Urinary incontinence is a common problem that often occurs as people get older, but it isn’t an inevitable consequence of aging. Incontinence is the loss of bladder control that may cause the occasional leaking of urine. Sometimes incontinence Wildwood may be severe, causing a sudden urge to urinate, and you do not get to the toilet in time. It is essential to see your healthcare provider if the condition affects your everyday activities.
What causes urinary incontinence?
The causes of urinary incontinence vary from physical problems to everyday habits and underlying medical conditions. Your healthcare provider can help determine the cause of your incontinence through a thorough evaluation. Sometimes you may experience temporary incontinence after taking caffeine, alcohol, and sparkling water. Chocolate and peppers also stimulate your bladder and increase urine volume. Other causes of temporary urinary incontinence include large doses of vitamin C, sedatives, muscle relaxants, and high blood pressure medications.
Urinary incontinence can be a persistent problem due to pregnancy. During pregnancy, the increased weight of the fetus and hormonal changes can result in stress incontinence. Persistent incontinence can also be due to changes that occur with age. For example, involuntary bladder contractions increase as you get older. As you age, so does the bladder muscle, decreasing the bladder’s urine storage capacity.
You can also develop incontinence after vaginal delivery. Vaginal childbirth may damage bladder nerves and supportive tissues and weaken the muscles needed for bladder control, leading to a prolapsed pelvic floor. Incontinence may occur when organs such as the bladder, rectum, and uterus protrude into the vagina.
Production of less estrogen after menopause can also cause incontinence. Estrogen hormone keeps the lining of the bladder and urethra healthy; therefore, a lack of this hormone can cause deterioration of these tissues. Incontinence may also stem from an enlarged prostate, a condition called prostatic hyperplasia.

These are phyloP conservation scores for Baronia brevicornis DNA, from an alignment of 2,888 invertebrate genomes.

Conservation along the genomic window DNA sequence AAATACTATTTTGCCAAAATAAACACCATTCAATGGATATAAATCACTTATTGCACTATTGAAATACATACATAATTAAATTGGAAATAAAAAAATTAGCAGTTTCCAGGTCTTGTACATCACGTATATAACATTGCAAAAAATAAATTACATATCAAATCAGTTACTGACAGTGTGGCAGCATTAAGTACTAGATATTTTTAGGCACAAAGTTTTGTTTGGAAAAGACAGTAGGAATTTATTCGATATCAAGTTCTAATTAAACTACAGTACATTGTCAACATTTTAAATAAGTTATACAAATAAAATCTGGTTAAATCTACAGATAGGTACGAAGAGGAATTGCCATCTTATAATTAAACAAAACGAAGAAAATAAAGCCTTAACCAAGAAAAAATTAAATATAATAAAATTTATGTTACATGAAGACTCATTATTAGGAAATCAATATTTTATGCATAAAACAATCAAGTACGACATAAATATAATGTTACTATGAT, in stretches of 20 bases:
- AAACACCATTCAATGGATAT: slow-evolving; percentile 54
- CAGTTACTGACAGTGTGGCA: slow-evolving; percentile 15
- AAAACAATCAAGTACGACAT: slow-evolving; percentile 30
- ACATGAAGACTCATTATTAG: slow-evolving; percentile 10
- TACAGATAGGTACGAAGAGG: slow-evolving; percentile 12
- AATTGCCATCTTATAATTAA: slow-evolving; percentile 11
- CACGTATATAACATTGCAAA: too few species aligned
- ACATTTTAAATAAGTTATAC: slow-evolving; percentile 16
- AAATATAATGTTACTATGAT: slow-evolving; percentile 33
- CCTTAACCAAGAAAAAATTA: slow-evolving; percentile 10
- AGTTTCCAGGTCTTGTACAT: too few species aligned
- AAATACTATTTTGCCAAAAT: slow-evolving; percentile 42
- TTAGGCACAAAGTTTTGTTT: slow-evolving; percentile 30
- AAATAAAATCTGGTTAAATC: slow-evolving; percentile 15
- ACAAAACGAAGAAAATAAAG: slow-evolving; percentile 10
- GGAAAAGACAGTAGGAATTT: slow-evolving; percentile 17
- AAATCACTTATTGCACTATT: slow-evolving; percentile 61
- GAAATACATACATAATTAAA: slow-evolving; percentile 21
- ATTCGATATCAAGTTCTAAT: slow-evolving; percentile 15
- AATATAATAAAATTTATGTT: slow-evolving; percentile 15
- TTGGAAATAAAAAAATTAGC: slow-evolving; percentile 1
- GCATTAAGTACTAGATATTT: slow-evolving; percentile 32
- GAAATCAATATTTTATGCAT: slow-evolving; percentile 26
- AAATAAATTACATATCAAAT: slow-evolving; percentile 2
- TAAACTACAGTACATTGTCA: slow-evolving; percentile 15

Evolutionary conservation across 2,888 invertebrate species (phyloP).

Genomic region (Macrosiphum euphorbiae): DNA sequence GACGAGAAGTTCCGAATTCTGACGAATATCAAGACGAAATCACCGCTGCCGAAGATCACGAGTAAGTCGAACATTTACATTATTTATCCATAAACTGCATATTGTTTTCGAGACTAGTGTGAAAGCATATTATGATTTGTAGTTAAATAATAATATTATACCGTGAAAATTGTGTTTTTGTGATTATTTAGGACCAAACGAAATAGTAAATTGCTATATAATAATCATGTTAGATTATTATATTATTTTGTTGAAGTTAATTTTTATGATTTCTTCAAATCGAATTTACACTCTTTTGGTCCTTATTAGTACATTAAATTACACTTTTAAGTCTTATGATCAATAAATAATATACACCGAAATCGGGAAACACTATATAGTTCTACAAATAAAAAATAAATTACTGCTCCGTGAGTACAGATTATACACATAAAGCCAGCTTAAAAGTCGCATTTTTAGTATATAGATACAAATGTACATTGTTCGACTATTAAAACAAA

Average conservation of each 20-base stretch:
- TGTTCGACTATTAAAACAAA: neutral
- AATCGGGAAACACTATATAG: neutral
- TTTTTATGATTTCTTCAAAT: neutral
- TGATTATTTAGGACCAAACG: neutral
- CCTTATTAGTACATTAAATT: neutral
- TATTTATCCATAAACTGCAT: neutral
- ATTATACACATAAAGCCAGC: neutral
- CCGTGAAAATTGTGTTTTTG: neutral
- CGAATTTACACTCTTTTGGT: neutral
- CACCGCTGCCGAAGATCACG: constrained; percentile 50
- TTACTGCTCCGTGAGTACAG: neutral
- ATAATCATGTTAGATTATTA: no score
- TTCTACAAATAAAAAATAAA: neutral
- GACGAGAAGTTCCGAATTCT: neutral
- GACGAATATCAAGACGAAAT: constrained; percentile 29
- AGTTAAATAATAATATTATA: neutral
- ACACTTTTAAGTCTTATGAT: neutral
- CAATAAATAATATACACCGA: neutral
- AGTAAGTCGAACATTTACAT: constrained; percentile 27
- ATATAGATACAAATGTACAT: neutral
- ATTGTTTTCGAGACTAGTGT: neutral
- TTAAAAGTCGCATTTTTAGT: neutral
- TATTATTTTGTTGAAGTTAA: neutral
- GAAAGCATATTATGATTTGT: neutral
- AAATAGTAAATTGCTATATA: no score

Risk factors for urinary incontinence
Age. Old adults are more likely to develop incontinence since the bladder and urethra muscles lose some of their strength over time. The urine volume capacity for the bladder also decreases with old age, increasing the chances of involuntary urine releases.
- Gender. Women are more likely to have incontinence due to menopause, childbirth, and normal female anatomy. However, the risk is also high in men with prostate gland problems.
- Family history. A predisposition of urge incontinence in your family puts you at risk of having the same condition.
- Obesity. Extra body weight stresses your bladder and surrounding muscles, eventually weakening them, allowing urine to leak when you sneeze or cough.
Treatment for incontinence
Your healthcare provider will first determine the type of incontinence you have, its severity, and the underlying cause to choose the proper treatment. If your incontinence is due to an underlying condition, your doctor will first address that condition. Usually, your provider may recommend conservative treatments and move on to other options if these techniques are ineffective.
Examples of behavioral techniques your provider may recommend to you include bladder training, fluid and diet management, double voiding, and scheduled toilet trips.
If you want to learn more about the treatments for incontinence, consult with your provider at NuwaWorld.